|Abstract:||Global Navigation Satellite Systems (GNSS) underpin a number of modern life activities, such as air/marine transport, autonomous vehicles/machinery control and in areas such as construction, agriculture and offshore operations. GNSS signals are sensitive to a number of vulnerabilities, of which a one major shortcoming is related to the perturbations due to the Earth’s ionosphere. In particular, a phenomenon known as ionospheric scintillation, characterised by rapid fluctuations in GNSS signal amplitude and phase, may seriously disrupt satellite tracking and degrade system accuracy, reliability and integrity. The research presented in this paper was carried out under the “Ionosphere Prediction Service” (IPS) project funded by the European Commission (EC) under Horizon 2020, in the frame of the Galileo programme. The main aim of this project is to translate the forecast of the ionosphere into GNSS userdevoted metrics through the design and development of a prototype for an ionospheric prediction service. The statistical models developed to estimate the 3D positioning errors at the high and low latitudes as a function of scintillation levels are presented. The statistical approach of non-linear regression was applied on a long-term data set to develop these models. If scintillation information can be nowcasted, the developed statistical models can be used to nowcast the 3D positioning errors on a regional or a global scale, which can provide GNSS users with the expected error in the 3D position estimation under scintillation.|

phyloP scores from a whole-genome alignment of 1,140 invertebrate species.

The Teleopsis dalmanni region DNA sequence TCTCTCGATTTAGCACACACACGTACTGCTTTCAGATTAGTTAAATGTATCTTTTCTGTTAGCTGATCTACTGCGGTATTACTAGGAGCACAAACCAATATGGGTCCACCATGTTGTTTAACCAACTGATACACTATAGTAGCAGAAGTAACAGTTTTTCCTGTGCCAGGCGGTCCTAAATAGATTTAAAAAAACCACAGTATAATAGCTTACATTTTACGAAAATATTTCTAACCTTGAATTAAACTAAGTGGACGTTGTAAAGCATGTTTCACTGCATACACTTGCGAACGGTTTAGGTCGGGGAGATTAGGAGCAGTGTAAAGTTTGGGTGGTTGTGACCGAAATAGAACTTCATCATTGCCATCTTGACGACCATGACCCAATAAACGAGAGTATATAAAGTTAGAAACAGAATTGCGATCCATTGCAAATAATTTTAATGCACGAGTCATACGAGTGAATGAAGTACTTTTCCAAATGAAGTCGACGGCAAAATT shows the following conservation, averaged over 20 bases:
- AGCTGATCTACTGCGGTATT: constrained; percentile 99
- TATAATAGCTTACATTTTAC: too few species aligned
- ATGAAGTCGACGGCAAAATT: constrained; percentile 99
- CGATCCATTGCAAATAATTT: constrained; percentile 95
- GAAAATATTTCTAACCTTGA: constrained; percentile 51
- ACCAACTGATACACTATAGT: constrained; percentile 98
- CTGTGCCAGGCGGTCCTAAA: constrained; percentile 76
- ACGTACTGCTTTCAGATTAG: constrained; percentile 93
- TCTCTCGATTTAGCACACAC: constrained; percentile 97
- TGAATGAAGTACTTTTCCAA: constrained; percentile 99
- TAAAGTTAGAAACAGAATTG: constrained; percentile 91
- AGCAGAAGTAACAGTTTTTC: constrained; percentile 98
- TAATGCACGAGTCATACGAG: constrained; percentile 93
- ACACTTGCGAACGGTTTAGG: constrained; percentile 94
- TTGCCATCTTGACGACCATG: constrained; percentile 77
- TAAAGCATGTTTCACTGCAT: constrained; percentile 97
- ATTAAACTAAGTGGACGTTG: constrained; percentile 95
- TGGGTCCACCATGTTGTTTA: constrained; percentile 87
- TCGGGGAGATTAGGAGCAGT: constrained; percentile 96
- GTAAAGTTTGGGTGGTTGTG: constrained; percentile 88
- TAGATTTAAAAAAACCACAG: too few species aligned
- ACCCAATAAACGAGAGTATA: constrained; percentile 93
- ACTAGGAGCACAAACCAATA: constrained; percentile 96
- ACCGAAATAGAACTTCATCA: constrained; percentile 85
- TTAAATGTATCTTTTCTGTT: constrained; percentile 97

Proceedings of the 31st International Technical Meeting of the Satellite Division of The Institute of Navigation (ION GNSS+ 2018)
September 24 - 28, 2018
Hyatt Regency Miami
|Pages:||3827 - 3832|
|Cite this article:||
Veettil, S. Vadakke, Aquino, M., De Franceschi, G., Spogli, L., Cesaroni, C., Romano, V., "Statistical Models to provide Meaningful Information to GNSS End-users Under Ionospheric Scintillation Conditions," Proceedings of the 31st International Technical Meeting of the Satellite Division of The Institute of Navigation (ION GNSS+ 2018), Miami, Florida, September 2018, pp. 3827-3832.
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